Stephen Morris keeps hearing his 17-year-old brother Simeon Morris’ dying screams ringing in his ears again and again.
Like an unending nightmare, the sound of his brother calling his name as he was drowning at Silver Sands beach Sunday afternoon will not go away.
Recalling the horrific incident, Stephen told Barbados TODAY Monday afternoon he watched helplessly as his sibling struggled against the impossibly strong current that tossed him around for a short while, before he eventually disappeared.
“The thing happen so fast,” a saddened Stephen said as he lay in the comforting arms of his grieving mother Jennifer Giles at the home of a family member.
Barbados TODAY understands from a relative that Simeon, Stephen and two friends went into the sea to wash the sand off their bodies, following an enjoyable time frolicking on the sand at a family reunion, when the Christ Church Foundation School student lost his life.
An effort by another beachgoer to save him proved futile. His body was later pulled from the water by a sea bather near Silver Sands Hotel.
“We was play-fighting on the beach then we start to get like real sandy. So we say we will go and rinse off in the water and the current start carrying the four of we back, and me and the other boy we start to swim and go out.
“Simeon and the other boy was far, far back. Then Simeon start to holler for Steve but I couldn’t get to him,” Stephen said, the pain he was feeling manifesting itself vividly in his voice as he recalled those last moments of his sibling’s life.
He wanted to say more about the tragedy which took place around 3:45 p.m. However, the teenager, whose words were muffled by sobbing, was unable to continue.
Clearly traumatized by the loss of her son who celebrated his birthday on November 4, Giles stroked Stephen’s head as he wept, his face nestled in her arms.
“They told me somebody went to save Simeon and other boy who was with him and they got to the other boy first. But by the time he looked around my son had already gone. They recovered the body further down,”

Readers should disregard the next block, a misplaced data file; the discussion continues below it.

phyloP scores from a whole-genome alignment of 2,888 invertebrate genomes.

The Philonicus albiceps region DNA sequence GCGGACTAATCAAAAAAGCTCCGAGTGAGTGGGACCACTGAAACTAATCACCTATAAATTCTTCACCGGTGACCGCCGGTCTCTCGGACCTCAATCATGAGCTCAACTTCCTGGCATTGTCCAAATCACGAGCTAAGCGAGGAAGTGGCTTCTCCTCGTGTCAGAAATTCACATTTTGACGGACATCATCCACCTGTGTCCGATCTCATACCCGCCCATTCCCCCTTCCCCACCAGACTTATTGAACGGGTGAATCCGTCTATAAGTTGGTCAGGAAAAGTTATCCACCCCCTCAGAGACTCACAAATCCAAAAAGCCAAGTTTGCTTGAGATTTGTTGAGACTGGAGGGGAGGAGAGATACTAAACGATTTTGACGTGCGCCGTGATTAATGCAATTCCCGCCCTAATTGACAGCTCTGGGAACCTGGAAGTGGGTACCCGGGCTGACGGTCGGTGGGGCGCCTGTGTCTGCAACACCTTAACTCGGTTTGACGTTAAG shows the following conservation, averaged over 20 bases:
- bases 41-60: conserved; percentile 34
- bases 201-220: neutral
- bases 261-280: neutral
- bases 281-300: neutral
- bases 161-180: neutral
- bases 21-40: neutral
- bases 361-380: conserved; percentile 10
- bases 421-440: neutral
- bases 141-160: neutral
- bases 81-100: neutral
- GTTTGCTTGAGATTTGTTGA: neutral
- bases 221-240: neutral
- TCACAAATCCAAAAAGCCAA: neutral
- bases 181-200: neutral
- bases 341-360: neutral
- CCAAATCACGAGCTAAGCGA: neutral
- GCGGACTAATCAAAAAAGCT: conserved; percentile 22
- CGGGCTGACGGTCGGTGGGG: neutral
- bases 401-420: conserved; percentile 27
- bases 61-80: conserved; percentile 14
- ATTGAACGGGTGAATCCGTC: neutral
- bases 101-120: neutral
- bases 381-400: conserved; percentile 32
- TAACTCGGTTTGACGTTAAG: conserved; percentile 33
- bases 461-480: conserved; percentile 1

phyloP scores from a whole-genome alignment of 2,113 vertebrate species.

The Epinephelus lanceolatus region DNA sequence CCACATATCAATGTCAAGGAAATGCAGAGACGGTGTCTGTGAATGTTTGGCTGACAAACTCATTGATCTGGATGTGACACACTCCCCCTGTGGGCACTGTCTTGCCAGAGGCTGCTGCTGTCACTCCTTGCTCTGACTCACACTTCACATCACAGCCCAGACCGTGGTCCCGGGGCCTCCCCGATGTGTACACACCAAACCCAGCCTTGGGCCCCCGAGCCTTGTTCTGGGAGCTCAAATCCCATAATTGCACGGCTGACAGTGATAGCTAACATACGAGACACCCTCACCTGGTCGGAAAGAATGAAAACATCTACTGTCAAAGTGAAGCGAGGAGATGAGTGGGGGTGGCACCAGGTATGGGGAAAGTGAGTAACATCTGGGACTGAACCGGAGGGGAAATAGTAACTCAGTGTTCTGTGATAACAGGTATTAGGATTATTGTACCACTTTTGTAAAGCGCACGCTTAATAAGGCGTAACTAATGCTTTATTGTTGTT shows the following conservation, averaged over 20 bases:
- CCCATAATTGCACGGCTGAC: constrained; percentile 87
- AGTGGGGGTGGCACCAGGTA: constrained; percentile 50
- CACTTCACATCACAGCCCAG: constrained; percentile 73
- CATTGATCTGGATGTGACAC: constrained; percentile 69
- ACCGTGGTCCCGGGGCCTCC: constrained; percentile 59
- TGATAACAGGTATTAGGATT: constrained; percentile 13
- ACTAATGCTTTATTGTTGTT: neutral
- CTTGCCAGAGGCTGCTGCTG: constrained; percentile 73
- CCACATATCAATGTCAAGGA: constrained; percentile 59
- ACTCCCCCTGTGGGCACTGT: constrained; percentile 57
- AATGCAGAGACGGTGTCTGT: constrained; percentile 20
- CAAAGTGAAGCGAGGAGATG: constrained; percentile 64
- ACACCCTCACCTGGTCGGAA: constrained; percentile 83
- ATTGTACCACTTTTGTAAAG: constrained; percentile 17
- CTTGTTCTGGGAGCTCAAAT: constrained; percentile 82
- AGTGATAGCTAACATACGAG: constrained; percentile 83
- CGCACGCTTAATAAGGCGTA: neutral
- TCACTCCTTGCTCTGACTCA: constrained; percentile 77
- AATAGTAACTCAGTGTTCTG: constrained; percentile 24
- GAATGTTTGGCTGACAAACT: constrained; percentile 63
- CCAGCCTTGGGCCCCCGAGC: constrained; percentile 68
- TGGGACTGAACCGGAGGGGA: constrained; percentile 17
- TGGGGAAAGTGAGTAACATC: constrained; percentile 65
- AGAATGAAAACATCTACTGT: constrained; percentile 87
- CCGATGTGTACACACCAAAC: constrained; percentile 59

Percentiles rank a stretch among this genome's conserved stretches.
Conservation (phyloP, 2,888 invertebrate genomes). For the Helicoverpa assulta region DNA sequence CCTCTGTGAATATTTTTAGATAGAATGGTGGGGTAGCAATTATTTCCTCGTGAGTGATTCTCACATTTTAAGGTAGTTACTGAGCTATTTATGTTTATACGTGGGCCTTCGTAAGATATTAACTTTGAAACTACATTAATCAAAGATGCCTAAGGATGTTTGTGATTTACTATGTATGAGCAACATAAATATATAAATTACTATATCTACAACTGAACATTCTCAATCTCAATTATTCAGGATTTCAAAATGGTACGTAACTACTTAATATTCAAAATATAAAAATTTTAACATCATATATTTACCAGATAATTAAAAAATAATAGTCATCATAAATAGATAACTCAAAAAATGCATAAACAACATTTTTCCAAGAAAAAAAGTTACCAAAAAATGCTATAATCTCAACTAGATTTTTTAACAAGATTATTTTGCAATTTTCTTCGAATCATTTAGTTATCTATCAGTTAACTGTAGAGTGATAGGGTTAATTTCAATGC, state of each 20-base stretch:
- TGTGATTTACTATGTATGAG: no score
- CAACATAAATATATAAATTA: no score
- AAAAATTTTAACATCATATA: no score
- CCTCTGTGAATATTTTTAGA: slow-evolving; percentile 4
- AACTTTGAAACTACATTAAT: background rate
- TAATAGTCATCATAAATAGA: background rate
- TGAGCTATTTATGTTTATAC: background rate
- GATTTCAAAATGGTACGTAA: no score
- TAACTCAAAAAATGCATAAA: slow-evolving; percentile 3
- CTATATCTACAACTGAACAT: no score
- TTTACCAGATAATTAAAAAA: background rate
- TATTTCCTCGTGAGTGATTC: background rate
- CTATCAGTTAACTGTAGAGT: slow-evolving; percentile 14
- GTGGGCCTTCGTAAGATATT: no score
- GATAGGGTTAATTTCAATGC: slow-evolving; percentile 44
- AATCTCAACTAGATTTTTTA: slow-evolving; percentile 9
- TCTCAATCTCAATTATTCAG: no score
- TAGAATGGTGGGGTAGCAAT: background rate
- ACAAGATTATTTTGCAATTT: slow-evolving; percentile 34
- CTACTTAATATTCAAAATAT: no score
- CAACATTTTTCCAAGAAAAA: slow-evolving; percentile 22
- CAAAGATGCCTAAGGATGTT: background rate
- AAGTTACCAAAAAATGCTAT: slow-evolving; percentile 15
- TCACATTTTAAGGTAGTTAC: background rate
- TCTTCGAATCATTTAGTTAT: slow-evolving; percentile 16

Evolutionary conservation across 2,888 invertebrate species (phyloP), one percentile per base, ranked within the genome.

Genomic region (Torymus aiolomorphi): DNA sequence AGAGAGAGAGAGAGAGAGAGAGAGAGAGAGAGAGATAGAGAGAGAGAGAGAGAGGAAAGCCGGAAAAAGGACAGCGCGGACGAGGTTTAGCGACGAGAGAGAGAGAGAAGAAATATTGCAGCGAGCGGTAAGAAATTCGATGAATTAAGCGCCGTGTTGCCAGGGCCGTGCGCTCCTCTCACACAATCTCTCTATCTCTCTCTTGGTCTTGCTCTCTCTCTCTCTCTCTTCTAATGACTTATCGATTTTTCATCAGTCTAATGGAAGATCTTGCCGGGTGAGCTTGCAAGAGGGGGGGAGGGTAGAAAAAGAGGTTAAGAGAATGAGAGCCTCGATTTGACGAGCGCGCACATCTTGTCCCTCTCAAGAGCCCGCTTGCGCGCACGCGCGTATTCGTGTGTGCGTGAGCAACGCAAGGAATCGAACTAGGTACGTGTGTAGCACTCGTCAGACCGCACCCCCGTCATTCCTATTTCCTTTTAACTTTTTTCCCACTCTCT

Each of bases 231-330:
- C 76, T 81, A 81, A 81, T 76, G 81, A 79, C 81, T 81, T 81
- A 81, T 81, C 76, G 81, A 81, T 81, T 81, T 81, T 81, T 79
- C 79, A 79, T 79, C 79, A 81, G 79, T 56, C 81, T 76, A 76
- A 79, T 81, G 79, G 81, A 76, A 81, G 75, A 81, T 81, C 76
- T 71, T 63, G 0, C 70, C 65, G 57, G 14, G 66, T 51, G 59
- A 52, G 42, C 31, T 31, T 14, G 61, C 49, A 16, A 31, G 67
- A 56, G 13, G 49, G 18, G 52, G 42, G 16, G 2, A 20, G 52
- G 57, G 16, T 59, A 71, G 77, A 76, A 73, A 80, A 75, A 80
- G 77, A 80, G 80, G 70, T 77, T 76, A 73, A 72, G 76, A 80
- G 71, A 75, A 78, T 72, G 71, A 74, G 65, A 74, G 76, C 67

The mother stated that she had not slept since she received word from a neighbour about the tragedy.
The pain that she felt was even more surreal as she identified the body.
Giles said just before the boys left their Cherry Grove, St John home for the reunion, she urged them to be careful.
Simeon, whom she described as a loving child, looked back, waved to let her know he had heard her, and went through the door, she recalled.
The mother said Simeon was not the perfect son, but he was popular at school and in his community for being well-mannered and respectful to those with whom he interacted.
“Everybody at the school knew who Simeon was, not because he was bad behave, but because of the type of person that he was.
“Even the principal call me and the guidance counsellor came and said this morning the school was in an uproar because they could not believe Simeon gone. He was really a good child,” she said.
Giles said her son wanted to become a doctor because he had a strong passion for helping people, and was focused on achieving his goal.
Simeon’s aunt Marcelle Prince said just two weeks ago the teenager was at her Christ Church home boasting about his cooking skills as he prepared a meal for her family. She said she too was devastated by the loss of her nephew, whom she was convinced had a bright future.
Staff and students at Christ Church Foundation did not handle the news well and had to be counselled.